Soft Focus Revisited, Digitally; How To Make Your Own Soft-Focus Lens Like The One I’ve Used For 40 Years

There's one lens that's part of my 35mm/digital SLR system that I have used longest, continuously now for about 40 years. It is a homemade single-element soft-focus lens inspired by the Rodenstock Imagon lens for large format cameras. There are more images in my library of photographs made with this lens than any other. But why in this modern, high-tech world of digital photography am I writing now about an antique anomaly that an optical engineer would likely ridicule? Thank our fellow contributor Roger Hicks, who recently had his hands on a very rare, pre-World War II Leitz Thambar, the much fabled Leica 35mm soft-focus lens. A Leica lens that's not sharp? Yes, in the early days of 35mm still photography using what then was referred to as a miniature camera became popular in portraiture, and because a 35mm film frame is so small retouching the negative was impossible, thus making softer images was an easy alternative. And, a special lens was much better than shooting through a piece of black silk stocking stretched over the front of a lens.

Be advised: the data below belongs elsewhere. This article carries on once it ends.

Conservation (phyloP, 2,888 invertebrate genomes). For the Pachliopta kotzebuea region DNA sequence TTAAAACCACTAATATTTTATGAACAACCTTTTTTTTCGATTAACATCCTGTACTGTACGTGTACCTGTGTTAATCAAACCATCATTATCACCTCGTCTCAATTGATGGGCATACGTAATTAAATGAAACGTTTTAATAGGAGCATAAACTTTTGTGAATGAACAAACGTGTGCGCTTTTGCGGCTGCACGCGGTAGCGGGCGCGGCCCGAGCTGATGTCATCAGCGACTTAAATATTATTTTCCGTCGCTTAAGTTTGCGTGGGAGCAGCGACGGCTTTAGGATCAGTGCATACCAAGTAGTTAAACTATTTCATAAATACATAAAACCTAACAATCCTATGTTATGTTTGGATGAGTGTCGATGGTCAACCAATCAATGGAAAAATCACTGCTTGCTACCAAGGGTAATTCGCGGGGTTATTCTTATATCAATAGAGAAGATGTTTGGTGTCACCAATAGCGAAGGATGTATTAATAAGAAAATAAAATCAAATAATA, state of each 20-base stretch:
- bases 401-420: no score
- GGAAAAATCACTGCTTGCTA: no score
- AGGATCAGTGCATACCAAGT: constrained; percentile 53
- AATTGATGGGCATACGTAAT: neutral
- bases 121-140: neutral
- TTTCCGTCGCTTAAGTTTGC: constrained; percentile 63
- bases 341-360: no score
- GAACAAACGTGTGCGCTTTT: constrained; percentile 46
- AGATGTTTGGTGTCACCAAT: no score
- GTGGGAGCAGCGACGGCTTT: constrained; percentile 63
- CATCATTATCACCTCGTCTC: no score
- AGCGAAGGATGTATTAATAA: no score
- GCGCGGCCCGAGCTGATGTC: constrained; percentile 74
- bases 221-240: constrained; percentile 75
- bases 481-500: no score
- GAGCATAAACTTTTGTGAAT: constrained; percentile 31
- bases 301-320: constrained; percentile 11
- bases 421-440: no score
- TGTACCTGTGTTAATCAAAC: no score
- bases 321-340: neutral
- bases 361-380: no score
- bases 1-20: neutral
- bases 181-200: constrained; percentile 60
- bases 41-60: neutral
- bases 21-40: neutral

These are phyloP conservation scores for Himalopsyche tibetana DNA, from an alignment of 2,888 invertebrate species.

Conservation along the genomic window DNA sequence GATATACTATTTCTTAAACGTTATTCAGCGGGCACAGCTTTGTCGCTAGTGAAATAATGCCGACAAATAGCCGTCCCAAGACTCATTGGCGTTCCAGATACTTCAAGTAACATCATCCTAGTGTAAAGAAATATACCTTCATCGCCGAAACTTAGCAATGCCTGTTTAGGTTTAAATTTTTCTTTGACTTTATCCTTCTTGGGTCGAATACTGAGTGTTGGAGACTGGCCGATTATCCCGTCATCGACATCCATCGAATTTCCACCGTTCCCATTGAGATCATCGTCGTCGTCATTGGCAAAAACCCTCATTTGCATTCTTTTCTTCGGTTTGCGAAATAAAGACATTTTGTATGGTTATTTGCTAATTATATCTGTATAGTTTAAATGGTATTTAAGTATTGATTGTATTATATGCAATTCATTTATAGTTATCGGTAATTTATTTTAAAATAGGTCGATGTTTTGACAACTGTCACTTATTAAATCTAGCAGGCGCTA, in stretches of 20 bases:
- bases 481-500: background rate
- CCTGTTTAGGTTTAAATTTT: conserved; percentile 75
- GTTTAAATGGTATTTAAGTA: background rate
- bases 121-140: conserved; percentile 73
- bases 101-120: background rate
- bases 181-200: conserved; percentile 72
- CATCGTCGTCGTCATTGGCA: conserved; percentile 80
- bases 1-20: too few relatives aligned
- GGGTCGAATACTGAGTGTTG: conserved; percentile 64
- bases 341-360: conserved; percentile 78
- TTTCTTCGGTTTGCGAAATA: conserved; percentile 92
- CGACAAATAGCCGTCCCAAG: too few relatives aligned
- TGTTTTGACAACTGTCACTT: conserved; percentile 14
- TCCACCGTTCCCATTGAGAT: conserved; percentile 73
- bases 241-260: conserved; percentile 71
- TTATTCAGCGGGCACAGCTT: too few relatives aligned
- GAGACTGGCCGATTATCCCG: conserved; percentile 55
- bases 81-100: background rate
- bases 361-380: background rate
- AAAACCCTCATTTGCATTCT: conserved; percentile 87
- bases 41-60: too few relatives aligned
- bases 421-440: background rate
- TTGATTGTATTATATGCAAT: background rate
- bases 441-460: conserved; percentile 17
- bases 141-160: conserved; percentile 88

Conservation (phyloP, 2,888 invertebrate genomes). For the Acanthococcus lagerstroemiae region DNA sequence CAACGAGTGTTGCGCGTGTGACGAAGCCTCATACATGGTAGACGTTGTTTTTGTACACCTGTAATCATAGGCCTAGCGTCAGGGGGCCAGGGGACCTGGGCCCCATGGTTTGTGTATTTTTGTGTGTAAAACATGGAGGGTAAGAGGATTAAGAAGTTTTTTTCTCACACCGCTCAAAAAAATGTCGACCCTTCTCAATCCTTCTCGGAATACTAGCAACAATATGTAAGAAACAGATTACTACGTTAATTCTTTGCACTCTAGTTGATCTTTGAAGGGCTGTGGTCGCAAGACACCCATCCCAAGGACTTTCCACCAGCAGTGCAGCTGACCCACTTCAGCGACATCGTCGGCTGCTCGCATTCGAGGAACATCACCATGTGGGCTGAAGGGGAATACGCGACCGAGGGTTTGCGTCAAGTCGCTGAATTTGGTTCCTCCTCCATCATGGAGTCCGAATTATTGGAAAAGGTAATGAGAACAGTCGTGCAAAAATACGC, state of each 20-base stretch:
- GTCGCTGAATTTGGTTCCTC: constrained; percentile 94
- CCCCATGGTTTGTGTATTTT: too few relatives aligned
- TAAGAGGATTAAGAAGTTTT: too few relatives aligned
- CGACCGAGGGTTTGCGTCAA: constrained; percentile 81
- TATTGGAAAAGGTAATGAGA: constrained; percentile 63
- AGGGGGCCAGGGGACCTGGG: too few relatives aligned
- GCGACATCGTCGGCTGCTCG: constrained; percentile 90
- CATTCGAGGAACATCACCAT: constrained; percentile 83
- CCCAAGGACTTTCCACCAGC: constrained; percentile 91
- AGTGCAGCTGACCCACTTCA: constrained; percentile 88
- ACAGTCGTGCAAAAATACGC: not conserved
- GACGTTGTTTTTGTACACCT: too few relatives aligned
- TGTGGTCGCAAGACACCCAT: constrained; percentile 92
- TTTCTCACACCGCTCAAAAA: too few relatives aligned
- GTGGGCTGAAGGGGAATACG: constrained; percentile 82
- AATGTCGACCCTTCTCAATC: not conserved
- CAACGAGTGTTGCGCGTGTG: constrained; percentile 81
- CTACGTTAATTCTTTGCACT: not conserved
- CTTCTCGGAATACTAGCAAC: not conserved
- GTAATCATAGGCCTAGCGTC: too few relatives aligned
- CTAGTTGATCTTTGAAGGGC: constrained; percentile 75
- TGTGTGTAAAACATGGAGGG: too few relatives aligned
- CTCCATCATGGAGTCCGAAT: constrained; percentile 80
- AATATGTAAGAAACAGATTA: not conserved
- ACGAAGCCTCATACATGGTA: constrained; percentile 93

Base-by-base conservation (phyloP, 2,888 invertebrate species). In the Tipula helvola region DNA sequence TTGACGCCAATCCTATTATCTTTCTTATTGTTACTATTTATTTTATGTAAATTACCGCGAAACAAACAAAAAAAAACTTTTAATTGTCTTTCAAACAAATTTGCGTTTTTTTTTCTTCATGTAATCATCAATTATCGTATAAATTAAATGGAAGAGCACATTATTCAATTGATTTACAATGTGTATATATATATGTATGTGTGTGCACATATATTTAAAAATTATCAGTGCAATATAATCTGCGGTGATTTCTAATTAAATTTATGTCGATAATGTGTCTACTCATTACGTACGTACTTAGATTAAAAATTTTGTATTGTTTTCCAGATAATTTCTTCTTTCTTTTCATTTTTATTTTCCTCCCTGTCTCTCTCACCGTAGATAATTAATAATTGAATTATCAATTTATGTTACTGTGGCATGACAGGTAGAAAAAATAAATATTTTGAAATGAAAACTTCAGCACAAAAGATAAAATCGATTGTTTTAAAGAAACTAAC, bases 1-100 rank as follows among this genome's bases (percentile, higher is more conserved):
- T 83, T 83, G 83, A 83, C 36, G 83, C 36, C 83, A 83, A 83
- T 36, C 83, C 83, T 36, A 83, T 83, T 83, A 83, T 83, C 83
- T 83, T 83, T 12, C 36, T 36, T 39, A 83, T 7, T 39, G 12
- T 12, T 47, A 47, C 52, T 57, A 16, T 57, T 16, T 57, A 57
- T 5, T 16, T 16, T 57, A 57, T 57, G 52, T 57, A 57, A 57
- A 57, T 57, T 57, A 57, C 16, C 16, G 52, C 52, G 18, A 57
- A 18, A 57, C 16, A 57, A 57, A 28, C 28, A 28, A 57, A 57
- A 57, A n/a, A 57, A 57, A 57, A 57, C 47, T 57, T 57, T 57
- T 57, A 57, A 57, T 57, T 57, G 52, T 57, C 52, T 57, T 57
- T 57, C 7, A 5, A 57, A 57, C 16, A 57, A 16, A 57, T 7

Using the soft-focus lens and the highest speed slide films offers a particularly effective means of capturing landscape scenes at dusk. Even with the light about to fade the relatively large effective aperture of the soft-focus lens allowed a high enough shutter speed to freeze the moss blowing in a stiff breeze.
Photos © 2005, David B. Brooks, All Rights Reserved

When I mentioned my old homemade soft-focus lens to our editor and that I was now using it with a digital SLR body, he suggested I do an article about the lens. I agreed, but only if, after 40 years, I could find all of the essential components. Obviously they are still available, as I am writing this, and I will list the parts and where to get them as I go along.

But I must also mention a bit of history, because I might not be writing this article or any other articles were it not for this homemade soft-focus lens. Before I first began writing articles for photo magazines in 1972, I called on Paul Farber, then editor and publisher of Petersen's Photographic, and showed him some of my work, which contained several photographs made with my soft-focus lens. At the time, Photographic included features on how to make all kinds of photo gear. So once he was aware some of my photos were done with a lens I made myself, Farber gave me my first assignment to write about how to make a soft-focus lens. In January '73 my article appeared as the lead feature with one of my portraits made with the lens on the cover. Several more articles and a couple of books later, I was invited to join the staff of the magazine in '75.